Since the 1820s, Australia has been quietly producing manuka honey, a natural product with proven medicinal benefits most often associated with New Zealand.
Now, our small but arguably superior manuka product, represented by the Australian Manuka Honey Association (AMHA), is about to get a substantial market boost.
On 10 March 2018, federal government Minister for Agriculture and Water Resources David Littleproud announced a grant of AU$165,000 grant to help Australia's manuka honey producers and exporters raise awareness of the origins and unique qualities of their product.
The grant money, to be delivered as part of the Agricultural Trade and Market Access Cooperation (ATMAC) program under the government’s Agricultural Competitiveness White Paper, will be used by Australia’s manuka industry “to support activities that address emerging issues in international markets and share manuka-honey production methods overseas”, Minister Littleproud said.
“International markets are buzzing over manuka honey, creating real opportunities for our producers,” he said. “This funding will support the spread of Australian manuka honey to the medical, pharmaceutical, cosmetic and nutraceutical markets.
“Industry will be able to share the unique properties of Australian-produced manuka honey; develop a series of materials, including a website; and visit key markets to share production knowledge.
“These visits are also a great opportunity to promote the origins of Australian manuka honey, which may open the door to an increased market share for its producers.”
Tasmanian Senator Richard Colbeck noted that Australia has a long history of producing manuka honey dating back to the 1930s, starting with leptospermum plants originating in Tasmania. “This funding ... provides important support in reinforcing our place in a unique, valuable and high-demand global market,” Senator Colbeck said.
Fellow Tasmanian Senator David Bushby, who declared Australian-produced manuka honey “the best in the world”, hopes the grant will help the industry “to evolve, as well as promote its traditional honey in a jar”, and that the injection of funds “will not only have a positive impact on jobs and the local economy, but also our environment”.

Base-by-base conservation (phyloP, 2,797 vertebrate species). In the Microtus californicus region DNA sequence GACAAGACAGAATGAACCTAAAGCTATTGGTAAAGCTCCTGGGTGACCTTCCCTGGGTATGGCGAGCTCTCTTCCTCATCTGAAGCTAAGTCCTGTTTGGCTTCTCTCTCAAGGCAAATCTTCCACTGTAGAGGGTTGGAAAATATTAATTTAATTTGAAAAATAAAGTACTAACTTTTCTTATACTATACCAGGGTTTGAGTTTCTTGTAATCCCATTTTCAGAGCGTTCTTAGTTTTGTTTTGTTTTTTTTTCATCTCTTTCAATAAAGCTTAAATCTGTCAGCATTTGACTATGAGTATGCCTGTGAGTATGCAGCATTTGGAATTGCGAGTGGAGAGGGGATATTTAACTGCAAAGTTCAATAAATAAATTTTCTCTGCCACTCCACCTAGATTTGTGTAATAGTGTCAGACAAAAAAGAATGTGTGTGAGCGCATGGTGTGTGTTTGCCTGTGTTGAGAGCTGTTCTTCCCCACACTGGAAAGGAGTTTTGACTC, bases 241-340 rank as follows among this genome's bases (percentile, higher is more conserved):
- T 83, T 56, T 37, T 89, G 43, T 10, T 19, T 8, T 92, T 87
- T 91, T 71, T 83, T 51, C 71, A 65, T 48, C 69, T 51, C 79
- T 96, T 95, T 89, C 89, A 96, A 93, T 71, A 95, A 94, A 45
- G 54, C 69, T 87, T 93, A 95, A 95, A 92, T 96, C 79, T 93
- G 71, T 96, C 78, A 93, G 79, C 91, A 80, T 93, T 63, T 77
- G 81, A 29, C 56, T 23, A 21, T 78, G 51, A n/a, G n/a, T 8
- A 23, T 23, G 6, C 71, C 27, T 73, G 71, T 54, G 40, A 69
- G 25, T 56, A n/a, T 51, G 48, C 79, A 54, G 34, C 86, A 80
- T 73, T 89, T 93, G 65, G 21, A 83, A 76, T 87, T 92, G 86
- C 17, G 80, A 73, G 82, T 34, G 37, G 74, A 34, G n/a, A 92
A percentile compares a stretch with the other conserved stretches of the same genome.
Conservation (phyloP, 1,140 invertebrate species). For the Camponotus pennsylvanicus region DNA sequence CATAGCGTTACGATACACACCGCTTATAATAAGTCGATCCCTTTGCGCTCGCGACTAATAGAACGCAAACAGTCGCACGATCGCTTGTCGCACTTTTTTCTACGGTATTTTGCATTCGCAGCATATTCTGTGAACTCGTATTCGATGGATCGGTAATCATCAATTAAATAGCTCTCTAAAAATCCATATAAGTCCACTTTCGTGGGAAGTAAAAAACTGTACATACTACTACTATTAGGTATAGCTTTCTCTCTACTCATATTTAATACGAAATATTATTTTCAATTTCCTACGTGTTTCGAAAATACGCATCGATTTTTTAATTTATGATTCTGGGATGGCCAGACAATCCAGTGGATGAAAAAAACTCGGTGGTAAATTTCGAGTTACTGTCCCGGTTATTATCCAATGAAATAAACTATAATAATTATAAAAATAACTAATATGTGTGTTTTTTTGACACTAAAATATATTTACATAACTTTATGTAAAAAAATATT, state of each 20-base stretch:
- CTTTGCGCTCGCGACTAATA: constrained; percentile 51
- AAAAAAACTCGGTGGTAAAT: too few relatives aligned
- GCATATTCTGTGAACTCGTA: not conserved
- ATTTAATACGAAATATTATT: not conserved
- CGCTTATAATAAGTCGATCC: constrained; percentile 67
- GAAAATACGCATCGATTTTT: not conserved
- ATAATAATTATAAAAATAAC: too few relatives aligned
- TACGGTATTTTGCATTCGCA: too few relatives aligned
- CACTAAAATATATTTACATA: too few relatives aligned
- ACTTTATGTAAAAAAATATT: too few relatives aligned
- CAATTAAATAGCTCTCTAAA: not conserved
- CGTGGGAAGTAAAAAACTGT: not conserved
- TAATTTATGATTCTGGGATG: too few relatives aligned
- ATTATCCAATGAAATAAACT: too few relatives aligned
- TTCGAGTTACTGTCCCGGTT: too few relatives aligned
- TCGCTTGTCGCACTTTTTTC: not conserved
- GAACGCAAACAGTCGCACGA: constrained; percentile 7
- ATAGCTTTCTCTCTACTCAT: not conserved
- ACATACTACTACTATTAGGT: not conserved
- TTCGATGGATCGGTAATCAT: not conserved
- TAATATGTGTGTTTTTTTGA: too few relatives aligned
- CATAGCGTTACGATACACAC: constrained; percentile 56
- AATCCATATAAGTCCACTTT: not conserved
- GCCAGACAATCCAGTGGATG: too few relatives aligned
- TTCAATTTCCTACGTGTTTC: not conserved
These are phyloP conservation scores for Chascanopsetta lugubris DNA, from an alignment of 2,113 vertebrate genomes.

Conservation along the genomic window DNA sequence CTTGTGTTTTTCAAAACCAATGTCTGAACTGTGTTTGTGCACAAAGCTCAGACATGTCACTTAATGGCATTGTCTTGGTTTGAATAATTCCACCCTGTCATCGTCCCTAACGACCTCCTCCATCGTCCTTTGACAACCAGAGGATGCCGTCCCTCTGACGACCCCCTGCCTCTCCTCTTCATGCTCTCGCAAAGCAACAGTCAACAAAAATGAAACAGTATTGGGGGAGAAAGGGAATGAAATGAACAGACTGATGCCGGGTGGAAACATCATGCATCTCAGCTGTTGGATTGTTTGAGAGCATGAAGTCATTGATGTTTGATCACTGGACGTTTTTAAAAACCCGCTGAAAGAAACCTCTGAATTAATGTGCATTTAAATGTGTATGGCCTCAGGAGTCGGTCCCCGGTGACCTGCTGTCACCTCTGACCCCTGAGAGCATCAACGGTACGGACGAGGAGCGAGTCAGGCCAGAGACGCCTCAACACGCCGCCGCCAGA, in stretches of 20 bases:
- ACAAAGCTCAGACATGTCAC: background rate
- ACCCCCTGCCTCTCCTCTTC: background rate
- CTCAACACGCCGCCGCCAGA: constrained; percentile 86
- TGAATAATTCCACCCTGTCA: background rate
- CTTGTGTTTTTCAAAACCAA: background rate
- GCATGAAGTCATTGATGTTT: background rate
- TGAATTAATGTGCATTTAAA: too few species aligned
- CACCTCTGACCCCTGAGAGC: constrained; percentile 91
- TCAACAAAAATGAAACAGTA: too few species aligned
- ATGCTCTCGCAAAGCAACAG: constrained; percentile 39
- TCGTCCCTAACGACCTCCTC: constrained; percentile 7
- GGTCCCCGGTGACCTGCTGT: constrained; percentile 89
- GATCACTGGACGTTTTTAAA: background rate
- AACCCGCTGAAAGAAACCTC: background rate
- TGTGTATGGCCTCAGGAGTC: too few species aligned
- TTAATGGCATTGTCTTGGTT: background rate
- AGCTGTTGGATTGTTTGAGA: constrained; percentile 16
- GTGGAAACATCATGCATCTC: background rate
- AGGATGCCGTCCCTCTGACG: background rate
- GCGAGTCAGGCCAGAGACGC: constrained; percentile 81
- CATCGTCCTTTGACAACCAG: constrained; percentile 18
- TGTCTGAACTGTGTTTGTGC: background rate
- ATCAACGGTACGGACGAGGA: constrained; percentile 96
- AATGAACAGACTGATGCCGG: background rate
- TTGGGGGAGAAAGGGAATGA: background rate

The long history of Australian manuka honey
Manuka honey is produced by bees from the flowers of ‘manuka plants’, or Leptospermum species, initially described by Johann Forster in 1776.
Native to Australia, with many endemic species of manuka plants found nowhere else on Earth, Leptospermum evolved over millennia in the harsh Australian environment and as a consequence, are hardy plants, tolerant to drought and fire.
The production of manuka honey began when colonial settlers brought the European honeybee, Apis mellifera, to Australia in 1822 – almost 20 years prior to bees’ arrival in New Zealand, which makes the Australia, not NZ, the birthplace of manuka honey). Ironically, most of the manuka honey produced was fed back to the bees, its stronger flavour and darker hue deemed less appealing to human tastes.
That all changed after researchers identified manuka’s unique therapeutic benefits in a clinical setting (Molan & Russell, 1988), sparking a significant increase in demand and stimulating further research into its qualities.
In 1996, scientists made a global count of native Leptospermum species, finding that 83 of the 87 known Leptospermum species worldwide are native to Australia, including the Leptospermum Scoparium species (Wrigley J, Fagg M. 1996), the sole species found in New Zealand.
Thirteen years later, in 2009, researchers discovered that ‘superbugs’ – bacteria resistant to modern antibiotics – are unable to develop resistance to the activity of Manuka honey (Blair et al. 2009). Repeated attempts to generate honey-resistant bacterial strains in the lab were unsuccessful, the researchers conclude that manuka, unlike any other known antimicrobial, can effectively inhibit problematic bacterial pathogens.
Two years ago, scientists found exceptionally high levels of MGO activity in samples of manuka honey sourced in Australia (Cokcetin et al. 2016), with levels of both MGO and DHA measured in some samples of Australian honey pronounced comparable with or higher than than those observed in New Zealand manuka honey.
Manuka honey: the science
In the past decade, several Australian universities have become leading research centres for manuka honey. Notably:
- University of Technology Sydney’s I3 institute is currently engaged in cutting-edge research on the dietary health benefits of Australian manuka honey;
- University of the Sunshine Coast is investigating the diversity and regional dispersion of Australia’s Leptospermum species and quantitatively measuring their levels of DHA and MGO; and
- researchers at the University of Western Australia are studying the genetics of manuka to enable more consistent production and genetic profiling to ensure worldwide protection of the identities of Australia’s unique, endemic Leptospermum species.